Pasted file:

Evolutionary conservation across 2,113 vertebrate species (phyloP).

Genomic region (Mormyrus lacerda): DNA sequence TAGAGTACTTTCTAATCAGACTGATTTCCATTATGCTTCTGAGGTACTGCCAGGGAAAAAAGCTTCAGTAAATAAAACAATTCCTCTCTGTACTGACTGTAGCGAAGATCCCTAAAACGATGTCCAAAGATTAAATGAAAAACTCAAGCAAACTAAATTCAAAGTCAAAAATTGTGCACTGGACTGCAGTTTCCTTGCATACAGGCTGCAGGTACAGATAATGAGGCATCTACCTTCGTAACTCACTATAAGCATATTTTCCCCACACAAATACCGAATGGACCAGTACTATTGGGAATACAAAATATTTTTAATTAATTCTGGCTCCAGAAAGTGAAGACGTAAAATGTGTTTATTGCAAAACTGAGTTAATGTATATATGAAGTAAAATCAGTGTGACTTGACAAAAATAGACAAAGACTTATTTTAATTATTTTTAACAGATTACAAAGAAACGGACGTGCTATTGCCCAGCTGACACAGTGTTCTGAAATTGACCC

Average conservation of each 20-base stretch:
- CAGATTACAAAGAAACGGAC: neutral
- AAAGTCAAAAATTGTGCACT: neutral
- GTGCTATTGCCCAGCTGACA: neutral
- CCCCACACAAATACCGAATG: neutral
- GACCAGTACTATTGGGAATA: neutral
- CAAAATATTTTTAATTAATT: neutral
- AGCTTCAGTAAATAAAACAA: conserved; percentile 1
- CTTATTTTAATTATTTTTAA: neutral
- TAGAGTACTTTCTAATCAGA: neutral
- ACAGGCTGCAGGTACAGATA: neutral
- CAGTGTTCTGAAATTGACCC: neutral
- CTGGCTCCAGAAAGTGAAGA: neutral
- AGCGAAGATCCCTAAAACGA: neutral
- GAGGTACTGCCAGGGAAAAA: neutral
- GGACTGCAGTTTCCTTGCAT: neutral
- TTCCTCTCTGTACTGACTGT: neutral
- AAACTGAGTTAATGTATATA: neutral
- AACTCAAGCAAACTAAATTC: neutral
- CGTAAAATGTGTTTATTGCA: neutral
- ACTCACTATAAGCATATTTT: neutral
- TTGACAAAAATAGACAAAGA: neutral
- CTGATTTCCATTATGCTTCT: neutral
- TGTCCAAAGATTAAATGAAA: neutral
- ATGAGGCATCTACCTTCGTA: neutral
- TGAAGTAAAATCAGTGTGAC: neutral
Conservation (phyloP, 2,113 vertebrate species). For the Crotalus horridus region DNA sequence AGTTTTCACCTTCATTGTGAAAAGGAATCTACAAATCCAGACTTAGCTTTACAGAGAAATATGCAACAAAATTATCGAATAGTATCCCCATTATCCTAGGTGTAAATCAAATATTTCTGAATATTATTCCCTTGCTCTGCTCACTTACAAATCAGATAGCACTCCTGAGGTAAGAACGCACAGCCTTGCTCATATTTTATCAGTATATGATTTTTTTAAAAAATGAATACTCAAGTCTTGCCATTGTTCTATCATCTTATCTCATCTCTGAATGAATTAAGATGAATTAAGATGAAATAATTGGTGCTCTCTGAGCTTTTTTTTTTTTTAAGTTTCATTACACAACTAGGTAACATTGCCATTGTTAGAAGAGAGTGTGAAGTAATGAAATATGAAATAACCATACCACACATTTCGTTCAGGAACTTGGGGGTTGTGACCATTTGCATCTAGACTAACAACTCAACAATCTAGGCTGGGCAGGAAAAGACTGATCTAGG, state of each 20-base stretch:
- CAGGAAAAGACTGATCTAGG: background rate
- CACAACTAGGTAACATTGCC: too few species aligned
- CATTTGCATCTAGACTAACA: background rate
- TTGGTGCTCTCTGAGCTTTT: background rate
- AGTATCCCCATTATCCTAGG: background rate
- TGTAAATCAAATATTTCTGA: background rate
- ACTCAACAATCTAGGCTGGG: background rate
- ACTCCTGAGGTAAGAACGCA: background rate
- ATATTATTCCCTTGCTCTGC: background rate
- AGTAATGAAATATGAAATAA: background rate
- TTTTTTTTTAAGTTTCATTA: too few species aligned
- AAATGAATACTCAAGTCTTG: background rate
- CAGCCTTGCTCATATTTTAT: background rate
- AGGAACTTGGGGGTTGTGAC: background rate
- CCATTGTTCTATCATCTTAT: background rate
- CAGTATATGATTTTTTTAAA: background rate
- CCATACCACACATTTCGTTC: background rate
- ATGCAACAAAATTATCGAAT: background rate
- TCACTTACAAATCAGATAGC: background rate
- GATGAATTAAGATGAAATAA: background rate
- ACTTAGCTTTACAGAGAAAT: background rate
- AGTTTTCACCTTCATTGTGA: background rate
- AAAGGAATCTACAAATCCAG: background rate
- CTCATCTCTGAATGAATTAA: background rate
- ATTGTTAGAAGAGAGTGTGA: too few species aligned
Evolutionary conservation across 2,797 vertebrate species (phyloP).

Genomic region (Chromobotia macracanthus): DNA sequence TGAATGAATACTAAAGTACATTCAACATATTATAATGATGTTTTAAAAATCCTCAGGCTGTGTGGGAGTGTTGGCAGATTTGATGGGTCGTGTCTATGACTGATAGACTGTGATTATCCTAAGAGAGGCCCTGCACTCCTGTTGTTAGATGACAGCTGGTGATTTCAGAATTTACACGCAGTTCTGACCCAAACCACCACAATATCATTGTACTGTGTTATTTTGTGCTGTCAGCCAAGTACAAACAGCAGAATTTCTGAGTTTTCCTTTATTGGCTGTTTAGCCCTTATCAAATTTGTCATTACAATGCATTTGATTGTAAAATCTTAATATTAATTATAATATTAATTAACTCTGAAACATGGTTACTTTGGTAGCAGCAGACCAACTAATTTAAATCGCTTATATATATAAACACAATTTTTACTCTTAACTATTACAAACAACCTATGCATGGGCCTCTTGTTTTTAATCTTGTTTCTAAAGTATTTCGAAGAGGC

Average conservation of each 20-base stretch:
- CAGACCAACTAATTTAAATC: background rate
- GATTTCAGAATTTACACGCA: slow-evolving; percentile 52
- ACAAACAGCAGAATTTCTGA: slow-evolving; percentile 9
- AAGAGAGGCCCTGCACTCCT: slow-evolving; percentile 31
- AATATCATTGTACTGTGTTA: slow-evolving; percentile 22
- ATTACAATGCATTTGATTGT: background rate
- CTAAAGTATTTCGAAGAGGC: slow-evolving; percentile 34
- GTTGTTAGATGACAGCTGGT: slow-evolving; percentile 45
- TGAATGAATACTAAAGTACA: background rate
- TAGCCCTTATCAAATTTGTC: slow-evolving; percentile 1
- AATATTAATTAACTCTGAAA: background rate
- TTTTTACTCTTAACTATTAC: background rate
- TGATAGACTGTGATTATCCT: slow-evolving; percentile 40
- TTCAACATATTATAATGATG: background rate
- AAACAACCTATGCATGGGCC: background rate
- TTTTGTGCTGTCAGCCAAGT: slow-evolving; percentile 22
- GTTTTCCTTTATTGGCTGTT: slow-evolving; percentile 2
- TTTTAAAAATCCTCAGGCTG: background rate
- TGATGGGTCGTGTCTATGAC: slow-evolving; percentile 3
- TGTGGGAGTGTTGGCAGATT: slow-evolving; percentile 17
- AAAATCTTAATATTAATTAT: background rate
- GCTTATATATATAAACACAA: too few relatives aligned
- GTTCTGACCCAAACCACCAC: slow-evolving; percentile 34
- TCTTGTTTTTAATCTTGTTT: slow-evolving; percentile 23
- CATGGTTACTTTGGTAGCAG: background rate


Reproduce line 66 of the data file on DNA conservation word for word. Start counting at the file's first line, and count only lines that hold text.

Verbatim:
- TGAATGAATACTAAAGTACA: background rate